This week we’ve been sent a new range of Topsy and Tim books to review and I hope that they will help O with the transition to “Big School. We have two “wipe clean” books – First Spellings and First Sums – and one sticker book –First Words -, both of which support Key Stage 1 learning. We’ve had a go with wipe clean books before and they’re great for helping pre-schoolers and new starters learn how to write.
“Topsy and Tim have all sorts of new experiences – just like you!
Jean and Gareth Adamson have sold over 21 million copies in fifty years of their iconic Topsy and Tim books, the most popular titles were re-issued in April 2008. Topsy and Tim help guide children through various ‘new experiences’, such as starting school in Topsy and Tim Start School, a new baby in Topsy and Tim: The New Baby and recycling in Topsy and Tim Go Green, with captivating storylines fun characters and engaging pictures.”
We’ll start with the First Spellings book:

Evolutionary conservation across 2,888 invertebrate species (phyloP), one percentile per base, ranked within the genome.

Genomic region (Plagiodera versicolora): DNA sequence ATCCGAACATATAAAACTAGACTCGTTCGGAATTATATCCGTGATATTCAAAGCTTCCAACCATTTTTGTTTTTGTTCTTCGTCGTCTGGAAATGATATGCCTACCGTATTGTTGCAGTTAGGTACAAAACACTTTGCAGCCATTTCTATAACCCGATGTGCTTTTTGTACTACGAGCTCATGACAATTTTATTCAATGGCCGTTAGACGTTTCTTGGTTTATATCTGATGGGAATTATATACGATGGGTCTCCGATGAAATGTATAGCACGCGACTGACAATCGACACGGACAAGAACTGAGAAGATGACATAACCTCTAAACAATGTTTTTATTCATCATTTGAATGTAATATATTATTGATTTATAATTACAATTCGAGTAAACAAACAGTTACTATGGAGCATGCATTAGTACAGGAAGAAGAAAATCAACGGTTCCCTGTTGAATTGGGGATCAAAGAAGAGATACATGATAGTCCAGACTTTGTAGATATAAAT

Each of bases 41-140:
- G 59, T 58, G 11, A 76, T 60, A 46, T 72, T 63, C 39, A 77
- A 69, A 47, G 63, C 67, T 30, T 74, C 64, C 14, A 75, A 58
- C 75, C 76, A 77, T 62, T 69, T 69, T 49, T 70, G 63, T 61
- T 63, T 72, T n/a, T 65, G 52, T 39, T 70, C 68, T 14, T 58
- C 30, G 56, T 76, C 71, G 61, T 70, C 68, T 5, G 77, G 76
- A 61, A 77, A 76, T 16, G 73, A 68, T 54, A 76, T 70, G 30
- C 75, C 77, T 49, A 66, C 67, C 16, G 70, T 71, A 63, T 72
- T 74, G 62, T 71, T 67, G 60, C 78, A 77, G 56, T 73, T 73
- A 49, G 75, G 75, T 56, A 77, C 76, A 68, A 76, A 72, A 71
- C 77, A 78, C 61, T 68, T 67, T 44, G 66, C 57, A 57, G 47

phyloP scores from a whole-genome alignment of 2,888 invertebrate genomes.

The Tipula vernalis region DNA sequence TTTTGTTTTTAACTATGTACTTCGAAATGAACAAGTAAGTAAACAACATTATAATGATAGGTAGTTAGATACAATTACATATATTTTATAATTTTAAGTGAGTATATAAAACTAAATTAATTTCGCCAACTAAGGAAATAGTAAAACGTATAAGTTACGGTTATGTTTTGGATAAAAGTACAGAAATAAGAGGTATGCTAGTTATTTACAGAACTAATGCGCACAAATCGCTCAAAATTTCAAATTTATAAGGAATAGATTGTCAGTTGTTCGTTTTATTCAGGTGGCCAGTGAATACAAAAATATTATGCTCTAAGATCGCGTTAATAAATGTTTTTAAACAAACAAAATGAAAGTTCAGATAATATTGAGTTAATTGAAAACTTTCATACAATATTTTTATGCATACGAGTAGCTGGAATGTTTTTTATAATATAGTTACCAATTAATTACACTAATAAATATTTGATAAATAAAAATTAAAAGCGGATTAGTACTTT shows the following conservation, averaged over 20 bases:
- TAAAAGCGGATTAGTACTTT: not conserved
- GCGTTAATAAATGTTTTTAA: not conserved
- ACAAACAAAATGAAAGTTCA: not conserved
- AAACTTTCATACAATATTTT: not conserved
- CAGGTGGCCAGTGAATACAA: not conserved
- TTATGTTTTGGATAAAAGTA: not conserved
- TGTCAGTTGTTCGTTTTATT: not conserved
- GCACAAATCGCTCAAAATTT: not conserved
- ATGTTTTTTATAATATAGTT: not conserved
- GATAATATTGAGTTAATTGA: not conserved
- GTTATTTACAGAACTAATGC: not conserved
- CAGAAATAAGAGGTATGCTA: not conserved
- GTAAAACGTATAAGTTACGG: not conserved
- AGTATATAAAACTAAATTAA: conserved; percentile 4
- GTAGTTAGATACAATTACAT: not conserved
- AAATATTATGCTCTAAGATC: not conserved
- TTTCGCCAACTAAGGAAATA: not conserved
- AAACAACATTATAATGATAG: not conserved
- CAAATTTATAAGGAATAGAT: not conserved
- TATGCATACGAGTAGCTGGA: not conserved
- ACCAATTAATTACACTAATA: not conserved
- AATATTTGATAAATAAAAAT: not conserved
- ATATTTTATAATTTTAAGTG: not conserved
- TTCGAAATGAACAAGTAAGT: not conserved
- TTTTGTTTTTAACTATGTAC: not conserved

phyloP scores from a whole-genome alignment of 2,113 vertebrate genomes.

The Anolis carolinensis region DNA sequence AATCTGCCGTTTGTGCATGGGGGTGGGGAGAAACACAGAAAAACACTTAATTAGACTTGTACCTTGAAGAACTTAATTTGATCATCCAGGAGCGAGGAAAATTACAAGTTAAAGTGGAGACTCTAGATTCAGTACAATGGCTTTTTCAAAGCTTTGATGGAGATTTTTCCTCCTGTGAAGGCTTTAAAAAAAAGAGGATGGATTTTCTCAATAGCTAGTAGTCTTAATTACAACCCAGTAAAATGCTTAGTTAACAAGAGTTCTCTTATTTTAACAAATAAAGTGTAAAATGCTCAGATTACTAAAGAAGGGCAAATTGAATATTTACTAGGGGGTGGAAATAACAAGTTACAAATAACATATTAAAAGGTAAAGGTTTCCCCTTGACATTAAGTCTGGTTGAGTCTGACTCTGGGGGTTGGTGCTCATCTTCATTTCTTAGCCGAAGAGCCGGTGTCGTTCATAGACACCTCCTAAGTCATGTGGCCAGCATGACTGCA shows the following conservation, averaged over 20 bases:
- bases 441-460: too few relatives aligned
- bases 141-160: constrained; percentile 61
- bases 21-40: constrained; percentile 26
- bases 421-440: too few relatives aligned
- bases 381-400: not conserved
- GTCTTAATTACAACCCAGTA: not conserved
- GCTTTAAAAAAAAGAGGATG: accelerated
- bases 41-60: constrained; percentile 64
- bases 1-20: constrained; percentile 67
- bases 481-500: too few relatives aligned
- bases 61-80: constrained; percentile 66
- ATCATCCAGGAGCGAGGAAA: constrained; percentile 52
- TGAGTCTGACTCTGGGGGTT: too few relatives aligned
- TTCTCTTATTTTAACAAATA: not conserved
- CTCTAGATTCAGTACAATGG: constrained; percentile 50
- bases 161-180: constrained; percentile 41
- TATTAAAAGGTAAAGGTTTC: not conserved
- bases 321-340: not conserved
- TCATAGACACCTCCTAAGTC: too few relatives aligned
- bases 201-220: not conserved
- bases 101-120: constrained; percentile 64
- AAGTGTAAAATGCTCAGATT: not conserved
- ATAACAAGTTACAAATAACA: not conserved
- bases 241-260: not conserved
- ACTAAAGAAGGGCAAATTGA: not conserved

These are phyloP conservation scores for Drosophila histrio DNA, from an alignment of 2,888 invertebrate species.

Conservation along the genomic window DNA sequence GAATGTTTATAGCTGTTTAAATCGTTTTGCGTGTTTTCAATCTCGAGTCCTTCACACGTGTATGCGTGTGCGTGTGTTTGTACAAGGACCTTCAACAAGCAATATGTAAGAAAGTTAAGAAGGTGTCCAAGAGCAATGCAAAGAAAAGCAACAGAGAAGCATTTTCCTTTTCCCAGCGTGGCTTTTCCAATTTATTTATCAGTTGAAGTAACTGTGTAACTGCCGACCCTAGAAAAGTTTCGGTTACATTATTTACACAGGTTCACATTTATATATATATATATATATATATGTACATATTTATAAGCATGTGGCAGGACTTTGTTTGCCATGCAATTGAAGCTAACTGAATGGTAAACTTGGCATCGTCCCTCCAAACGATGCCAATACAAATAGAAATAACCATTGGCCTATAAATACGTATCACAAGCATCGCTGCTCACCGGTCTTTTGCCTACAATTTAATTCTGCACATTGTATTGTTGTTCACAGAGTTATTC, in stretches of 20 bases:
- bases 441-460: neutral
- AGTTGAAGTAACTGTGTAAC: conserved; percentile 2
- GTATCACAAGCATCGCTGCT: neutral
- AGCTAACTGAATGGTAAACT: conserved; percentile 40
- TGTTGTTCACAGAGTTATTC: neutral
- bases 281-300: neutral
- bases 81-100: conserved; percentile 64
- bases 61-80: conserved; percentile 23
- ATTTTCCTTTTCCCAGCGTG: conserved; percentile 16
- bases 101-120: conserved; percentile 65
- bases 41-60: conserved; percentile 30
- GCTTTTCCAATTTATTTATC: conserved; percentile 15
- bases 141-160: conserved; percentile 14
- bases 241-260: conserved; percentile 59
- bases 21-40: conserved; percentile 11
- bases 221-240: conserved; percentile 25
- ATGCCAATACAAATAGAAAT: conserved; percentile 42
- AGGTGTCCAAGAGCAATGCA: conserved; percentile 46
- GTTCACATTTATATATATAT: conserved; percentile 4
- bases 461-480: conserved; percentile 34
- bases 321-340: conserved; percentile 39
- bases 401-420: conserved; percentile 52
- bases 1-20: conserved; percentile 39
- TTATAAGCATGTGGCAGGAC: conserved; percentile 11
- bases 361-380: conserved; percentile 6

The book is split into sections:
Fill in the gaps, where the child has to choose the correct vowel to complete the word. There are pictures to help and also a space for more advanced children to write the whole word again once they’ve filled in the gaps with the right letter
Family and People is, as the title suggests, a list of family members and types of people (boy, girl, baby, etc) with the words dotted for the child to trace.
Numbers shows the child how to write numbers by tracing the word, and there is a space for them to write it again.
Question words shows each question word (Why, What, When, Where, Who, Which, How) in a box at the top of the page and then has a list of questions for the child to decide the correct prefix.